Technology helps tourists to visualize ancient Rome

Touring ancient sites in Rome? Maybe a virtual reality headset will help you imagine things as they were thousands of years ago. From CBS News: Cutting-edge technology is helping bring ancient Rome back to life.

The cavernous space was once above ground, the grand home of Emperor Nero, and considered one of the most magnificent palaces ever built. Its name, “Domus Aurea,” means “golden house.” It’s hard to believe it was once colorful and flooded with light. But now, modern technology is letting tourists peek into the past.

Two thousand years ago, this labyrinth, now underneath the city of Rome, was the sprawling home of Emperor Nero, stretching the size of three football fields. Today, tourists can explore it, but the colors, light and opulence of this ancient Roman villa were unimaginable until this month, when visitors could start using virtual reality headsets.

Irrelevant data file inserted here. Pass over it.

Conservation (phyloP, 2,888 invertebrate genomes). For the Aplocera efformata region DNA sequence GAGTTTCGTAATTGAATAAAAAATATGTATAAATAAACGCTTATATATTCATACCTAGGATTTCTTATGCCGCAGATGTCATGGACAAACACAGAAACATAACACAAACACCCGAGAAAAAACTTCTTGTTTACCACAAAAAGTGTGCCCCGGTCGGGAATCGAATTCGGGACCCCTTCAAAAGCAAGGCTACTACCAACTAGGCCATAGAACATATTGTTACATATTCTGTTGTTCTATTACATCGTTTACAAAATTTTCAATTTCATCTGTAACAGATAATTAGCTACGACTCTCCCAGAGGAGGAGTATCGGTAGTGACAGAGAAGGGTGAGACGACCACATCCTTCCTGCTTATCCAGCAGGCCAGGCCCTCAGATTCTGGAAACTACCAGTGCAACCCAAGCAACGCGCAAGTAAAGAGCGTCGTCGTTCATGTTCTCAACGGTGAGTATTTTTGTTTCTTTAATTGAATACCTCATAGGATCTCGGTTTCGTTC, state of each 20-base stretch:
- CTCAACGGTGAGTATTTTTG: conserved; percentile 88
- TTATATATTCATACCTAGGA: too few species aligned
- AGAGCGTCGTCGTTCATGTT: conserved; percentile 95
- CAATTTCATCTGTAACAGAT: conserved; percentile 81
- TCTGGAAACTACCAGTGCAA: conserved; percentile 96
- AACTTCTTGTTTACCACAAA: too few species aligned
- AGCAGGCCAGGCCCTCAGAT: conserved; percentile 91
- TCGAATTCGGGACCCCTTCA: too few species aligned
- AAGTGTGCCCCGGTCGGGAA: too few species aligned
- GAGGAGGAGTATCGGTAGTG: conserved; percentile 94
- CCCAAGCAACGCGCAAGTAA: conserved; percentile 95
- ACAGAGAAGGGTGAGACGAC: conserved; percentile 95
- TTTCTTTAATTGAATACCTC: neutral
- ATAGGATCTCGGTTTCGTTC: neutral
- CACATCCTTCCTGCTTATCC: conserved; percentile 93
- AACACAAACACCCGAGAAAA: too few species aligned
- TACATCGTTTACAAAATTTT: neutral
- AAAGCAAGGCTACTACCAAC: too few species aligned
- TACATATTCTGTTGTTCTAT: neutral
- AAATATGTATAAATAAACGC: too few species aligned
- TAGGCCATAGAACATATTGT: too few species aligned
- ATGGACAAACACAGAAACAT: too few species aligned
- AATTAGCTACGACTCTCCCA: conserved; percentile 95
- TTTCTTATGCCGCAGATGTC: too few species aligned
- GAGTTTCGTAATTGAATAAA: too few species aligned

“You always try to imagine in your mind what it must’ve been like, and this helps tremendously,” said Tom Papa, a tourist from New York.

Virtual reality brings to life this important piece of history. Alessandro D’Alessio, the chief archaeologist here, explained how this place was buried following Emperor Nero’s death. [continue]

On Venice’s Grand Canal in a kayak

Dear heavens! These people kayaked through Venice. Part of me wants to shout "sacrilege!" and part of me wishes I’d thought of doing that. From the New York Times: On Venice’s Grand Canal in a Kayak.

They helped fleeing Romans evade Attila the Hun and held a glittering city aloft for more than 1,500 years. But the wooden pilings rising out of the Grand Canal in Venice are so decayed that as we clung to them one afternoon it wasn’t at all clear whether they would be sturdy enough to prevent us from capsizing into its murky waters.

It was rush hour in Venice, so the canal’s usual tumult of crosscurrents and tides was churning with the wake of water taxis, ferries and delivery boats. Each volley of waves slapped against the side of the inflatable kayak we were using to cross Italy’s most storied waterway; the pilings were our best chance to avoid being immersed in it. [continue]